If not chiggers, then what?
Apparently my research on chiggers this week was inadequate. ... I've had three emails from science-types who say chiggers couldn't possibly be the type of mite infesting Violetville Elementary in Baltimore.
Will Brown, a wildlife biologist at University of Virginia, says the buggers are more likely clover or Erythraeid mites, harmless species that doesn't bite like chiggers do. (No students or staff at Violetville have reported chigger bites.) "Pest control companies are generally not good authorities on invertebrae identification, so it would be no surprise to me that a misidentification was made," Brown wrote. "They can also often (be) 'trigger happy' and happy to spray pesticides on anything moving, even harmless invertebrates."
Elaine Parker of University of Maryland predicts that the "chiggers" are actually red spider mites, which she says have been out in full force. "No self-respecting chigger would let all that tasty flesh go unsampled for long," she wrote. "And, the idea that an 'exterminator' is going out into the woods to spray any and everything there is appalling. Young birds, animals, beneficial insects will be poisoned for no good reason."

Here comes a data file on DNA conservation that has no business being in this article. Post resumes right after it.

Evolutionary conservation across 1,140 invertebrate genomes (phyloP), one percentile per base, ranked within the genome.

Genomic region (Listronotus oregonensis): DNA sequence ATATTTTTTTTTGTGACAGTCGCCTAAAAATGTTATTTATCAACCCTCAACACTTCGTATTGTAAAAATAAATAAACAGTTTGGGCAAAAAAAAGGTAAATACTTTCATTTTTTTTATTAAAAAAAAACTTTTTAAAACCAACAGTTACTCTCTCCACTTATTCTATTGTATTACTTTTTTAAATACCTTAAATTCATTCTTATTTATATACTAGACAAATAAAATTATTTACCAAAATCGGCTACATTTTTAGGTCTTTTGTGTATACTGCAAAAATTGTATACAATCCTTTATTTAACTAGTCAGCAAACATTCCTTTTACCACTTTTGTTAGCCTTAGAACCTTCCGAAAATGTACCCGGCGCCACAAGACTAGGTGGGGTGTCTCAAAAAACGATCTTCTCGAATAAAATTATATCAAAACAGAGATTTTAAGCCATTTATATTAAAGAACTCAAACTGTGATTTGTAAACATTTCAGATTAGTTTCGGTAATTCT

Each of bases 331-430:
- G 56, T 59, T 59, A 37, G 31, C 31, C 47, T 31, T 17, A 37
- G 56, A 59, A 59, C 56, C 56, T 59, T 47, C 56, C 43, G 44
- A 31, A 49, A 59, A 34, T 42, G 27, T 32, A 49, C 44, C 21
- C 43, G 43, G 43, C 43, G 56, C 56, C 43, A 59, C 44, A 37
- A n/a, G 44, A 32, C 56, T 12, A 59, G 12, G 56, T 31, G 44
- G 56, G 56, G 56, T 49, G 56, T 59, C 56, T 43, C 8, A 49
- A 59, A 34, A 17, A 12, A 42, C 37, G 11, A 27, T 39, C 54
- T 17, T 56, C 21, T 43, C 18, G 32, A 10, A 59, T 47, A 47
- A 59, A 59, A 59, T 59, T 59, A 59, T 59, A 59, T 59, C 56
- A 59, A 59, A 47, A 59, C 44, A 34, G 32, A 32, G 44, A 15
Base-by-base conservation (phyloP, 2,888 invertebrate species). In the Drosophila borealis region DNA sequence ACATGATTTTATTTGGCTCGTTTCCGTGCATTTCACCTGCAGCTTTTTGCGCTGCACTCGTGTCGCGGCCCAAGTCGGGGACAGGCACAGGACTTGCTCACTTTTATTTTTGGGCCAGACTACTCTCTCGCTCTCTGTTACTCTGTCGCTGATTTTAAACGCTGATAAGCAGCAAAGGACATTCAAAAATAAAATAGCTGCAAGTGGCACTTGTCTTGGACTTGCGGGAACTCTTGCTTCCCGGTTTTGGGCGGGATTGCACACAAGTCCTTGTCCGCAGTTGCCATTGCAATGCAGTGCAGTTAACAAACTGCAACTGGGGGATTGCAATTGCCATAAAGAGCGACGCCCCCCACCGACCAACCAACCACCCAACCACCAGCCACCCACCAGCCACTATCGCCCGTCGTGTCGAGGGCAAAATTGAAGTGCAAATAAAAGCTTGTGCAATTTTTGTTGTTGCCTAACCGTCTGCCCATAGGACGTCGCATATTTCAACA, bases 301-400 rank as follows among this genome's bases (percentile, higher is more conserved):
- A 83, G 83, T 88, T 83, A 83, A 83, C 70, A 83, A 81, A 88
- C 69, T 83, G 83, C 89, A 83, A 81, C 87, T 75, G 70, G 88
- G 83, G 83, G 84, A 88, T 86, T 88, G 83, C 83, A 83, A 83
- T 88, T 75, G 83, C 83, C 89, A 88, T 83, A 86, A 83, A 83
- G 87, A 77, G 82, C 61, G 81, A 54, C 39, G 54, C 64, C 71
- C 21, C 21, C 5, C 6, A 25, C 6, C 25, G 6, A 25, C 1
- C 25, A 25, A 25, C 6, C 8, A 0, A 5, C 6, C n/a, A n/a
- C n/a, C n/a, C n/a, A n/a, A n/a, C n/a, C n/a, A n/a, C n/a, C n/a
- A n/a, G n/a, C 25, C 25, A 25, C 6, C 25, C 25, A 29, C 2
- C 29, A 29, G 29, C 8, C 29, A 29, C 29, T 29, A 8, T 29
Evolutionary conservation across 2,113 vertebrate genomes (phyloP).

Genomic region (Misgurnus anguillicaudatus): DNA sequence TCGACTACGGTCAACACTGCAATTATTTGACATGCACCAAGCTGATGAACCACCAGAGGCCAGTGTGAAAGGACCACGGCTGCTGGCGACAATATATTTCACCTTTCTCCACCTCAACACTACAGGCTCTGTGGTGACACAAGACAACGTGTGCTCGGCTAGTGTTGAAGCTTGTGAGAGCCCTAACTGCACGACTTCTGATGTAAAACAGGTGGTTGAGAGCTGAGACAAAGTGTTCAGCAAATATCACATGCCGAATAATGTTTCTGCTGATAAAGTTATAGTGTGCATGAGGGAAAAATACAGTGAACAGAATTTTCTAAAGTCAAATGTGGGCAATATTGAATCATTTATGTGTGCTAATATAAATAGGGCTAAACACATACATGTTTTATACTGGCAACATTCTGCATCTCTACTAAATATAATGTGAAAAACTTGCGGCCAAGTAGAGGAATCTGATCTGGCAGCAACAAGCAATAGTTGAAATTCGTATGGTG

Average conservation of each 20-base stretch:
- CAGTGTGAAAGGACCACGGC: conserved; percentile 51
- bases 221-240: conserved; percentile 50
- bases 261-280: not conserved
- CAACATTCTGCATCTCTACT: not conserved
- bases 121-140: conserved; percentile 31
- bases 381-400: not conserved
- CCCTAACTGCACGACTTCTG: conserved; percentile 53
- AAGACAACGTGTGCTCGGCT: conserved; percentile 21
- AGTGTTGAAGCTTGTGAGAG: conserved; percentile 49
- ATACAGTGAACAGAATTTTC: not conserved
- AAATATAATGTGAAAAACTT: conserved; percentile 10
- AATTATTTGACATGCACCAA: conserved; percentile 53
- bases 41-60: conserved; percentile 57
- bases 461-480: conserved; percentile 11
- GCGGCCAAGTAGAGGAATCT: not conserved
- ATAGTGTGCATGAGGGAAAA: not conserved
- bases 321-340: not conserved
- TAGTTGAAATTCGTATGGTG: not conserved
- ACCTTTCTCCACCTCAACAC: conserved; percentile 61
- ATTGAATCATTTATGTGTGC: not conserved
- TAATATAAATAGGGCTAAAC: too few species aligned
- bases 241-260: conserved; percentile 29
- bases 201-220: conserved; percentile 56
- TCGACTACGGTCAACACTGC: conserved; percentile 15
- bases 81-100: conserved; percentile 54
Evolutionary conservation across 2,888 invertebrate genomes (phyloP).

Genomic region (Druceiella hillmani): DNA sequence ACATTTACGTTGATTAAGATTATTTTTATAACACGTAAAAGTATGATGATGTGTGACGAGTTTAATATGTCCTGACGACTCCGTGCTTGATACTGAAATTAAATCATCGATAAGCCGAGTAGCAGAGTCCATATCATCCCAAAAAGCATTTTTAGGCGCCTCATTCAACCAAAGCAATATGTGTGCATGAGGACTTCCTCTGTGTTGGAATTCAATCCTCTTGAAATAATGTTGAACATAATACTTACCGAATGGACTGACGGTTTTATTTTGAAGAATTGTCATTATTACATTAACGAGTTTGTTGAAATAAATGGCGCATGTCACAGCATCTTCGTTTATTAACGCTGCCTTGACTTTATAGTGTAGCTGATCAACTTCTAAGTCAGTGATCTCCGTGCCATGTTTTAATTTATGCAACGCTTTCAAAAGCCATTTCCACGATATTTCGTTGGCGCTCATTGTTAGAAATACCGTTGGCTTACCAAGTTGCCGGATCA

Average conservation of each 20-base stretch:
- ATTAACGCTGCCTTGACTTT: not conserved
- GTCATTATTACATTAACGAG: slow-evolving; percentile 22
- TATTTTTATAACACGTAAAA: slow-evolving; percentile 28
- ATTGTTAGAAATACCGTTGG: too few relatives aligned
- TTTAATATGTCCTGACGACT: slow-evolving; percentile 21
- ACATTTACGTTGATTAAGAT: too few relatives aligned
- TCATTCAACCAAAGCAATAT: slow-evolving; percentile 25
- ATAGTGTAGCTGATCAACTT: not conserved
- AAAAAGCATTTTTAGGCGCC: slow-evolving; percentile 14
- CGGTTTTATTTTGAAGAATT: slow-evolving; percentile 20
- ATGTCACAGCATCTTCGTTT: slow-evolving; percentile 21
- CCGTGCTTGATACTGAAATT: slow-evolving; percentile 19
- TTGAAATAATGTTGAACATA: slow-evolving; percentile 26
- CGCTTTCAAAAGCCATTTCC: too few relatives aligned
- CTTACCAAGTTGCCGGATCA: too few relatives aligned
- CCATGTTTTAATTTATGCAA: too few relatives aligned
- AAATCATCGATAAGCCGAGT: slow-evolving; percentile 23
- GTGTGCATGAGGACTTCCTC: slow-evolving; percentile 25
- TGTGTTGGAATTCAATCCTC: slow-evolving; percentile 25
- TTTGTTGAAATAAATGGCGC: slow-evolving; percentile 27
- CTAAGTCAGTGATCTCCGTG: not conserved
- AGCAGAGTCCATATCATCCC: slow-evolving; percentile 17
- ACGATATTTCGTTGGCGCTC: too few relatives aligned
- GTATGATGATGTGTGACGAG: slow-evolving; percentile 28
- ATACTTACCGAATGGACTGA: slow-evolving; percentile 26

Robert Kluver Sr., who has worked in pest control for more than 35 years, is on board with the spider mites theory. "Someone needs to get to the bottom of this and have these bugs identified by a state certified entomologist," he wrote.
I consulted with Keith Scroggins, the school system's chief operating officer, who said he can't prove one way or another what kind of mites have infested Violetville. But he said he will "promise that children and staff will not come back to a pesticide-covered building."
Some Violetville parents, meanwhile, wrote in frustration. One mother was upset that parents weren't informed about the pest problem for five days after it was discovered, saying they wouldn't have sent their children to school on Tuesday had they known. Another said the school building "is deplorable and should be condemned."